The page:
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WebKit Unifies JavaScript Compilation With LLVM Optimizer 170

An anonymous reader tips this post at "Just a decade ago, JavaScript – the programming language used to drive web page interactions – was thought to be too slow for serious application development. But thanks to continuous optimization efforts, it's now possible to write sophisticated, high-performance applications – even graphics-intensive games – using portable standards-compliant JavaScript and HTML5. This post describes a new advancement in JavaScript optimization: the WebKit project has unified its existing JavaScript compilation infrastructure with the state-of-the-art LLVM optimizer. This will allow JavaScript programs to leverage sophisticated optimizations that were previously only available to native applications written in languages like C++ or Objective-C. ... I'm happy to report that our LLVM-based just-in-time (JIT) compiler, dubbed the FTL – short for Fourth Tier LLVM – has been enabled by default on the Mac and iOS ports. This post summarizes the FTL engineering that was undertaken over the past year. It first reviews how WebKit's JIT compilers worked prior to the FTL. Then it describes the FTL architecture along with how we solved some of the fundamental challenges of using LLVM as a dynamic language JIT. Finally, this post shows how the FTL enables a couple of JavaScript-specific optimizations."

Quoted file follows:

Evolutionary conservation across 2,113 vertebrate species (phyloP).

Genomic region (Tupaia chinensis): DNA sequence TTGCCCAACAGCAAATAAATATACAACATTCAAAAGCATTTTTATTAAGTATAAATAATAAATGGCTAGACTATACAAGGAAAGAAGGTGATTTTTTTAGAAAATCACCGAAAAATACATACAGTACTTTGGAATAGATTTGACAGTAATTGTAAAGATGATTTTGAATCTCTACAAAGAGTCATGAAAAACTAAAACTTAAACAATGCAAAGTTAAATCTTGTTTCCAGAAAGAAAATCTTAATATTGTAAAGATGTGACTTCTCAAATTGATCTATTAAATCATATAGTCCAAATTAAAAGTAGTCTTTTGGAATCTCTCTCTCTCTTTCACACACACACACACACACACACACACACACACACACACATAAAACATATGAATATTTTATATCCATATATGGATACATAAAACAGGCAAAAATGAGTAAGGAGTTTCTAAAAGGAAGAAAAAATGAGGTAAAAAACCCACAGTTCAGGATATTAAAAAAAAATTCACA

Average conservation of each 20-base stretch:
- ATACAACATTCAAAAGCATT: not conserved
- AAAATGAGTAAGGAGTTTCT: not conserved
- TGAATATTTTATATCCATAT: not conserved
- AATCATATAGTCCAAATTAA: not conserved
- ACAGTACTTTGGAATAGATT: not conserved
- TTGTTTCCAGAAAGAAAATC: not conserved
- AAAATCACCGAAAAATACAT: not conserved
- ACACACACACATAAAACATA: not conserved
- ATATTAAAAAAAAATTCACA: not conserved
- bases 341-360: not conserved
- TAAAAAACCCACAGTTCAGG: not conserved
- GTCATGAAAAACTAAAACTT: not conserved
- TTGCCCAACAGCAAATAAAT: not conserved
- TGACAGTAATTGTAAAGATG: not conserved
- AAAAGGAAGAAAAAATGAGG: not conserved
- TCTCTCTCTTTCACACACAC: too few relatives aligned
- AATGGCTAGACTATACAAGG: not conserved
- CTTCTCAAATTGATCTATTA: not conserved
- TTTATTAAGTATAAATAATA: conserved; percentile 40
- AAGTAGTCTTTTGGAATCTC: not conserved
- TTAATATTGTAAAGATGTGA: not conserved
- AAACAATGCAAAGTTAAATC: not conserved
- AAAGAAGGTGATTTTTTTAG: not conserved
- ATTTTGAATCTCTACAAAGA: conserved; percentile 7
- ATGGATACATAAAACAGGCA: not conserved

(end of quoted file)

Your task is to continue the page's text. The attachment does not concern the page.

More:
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WebKit Unifies JavaScript Compilation With LLVM Optimizer

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  • by StripedCow ( 776465 ) on Wednesday May 14, 2014 @05:26AM (#46997289)

    Cool stuff, but until one can write an optimized javascript virtual machine in it, I don't consider this project finished.

  • by Required Snark ( 1702878 ) on Wednesday May 14, 2014 @06:22AM (#46997413)
    I read the article, and it's clear that they are trading space for speed. At every step they create multiple versions of JavaScript code, each with a specific optimization goal. As far as I can tell, they are not garbage collected as long as the code is in use, because at any point they can switch from a more optimized version to a less optimized version.

    Not only do they have many copies of the code around, they also keep a lot of information about how each version behaves as well as mapping structures so they can switch between the versions while they are running.

    I infer that this means a lot of code bloat. I have no sense of how this memory usage compares to the memory used for DOM storage and the like. Does anyone know if code memory is a significant contributor to the overall memory footprint of a WebKit based browser?

    Using FIrefox on the Mac, I experience an ever increasing memory footprint if I keep the browser running for a long period of time, i.e. over the course of a few days. This is partly laziness, but it also reflects how I use online references. Often I have multiple pages open at the same time for references, and I don't want to close them until I finish what I am working on (typically coding). After I have found a lot of relevant information online, I really don't want to end the browser session and then restore everything when I return two work.

    So how will WebKit perform in this environment? How does it compare to Chrome and Firefox for memory usage? If something besides FF didn't suffer from memory bloat I might consider changing. Any experience or benchmarks would be interesting to hear about.

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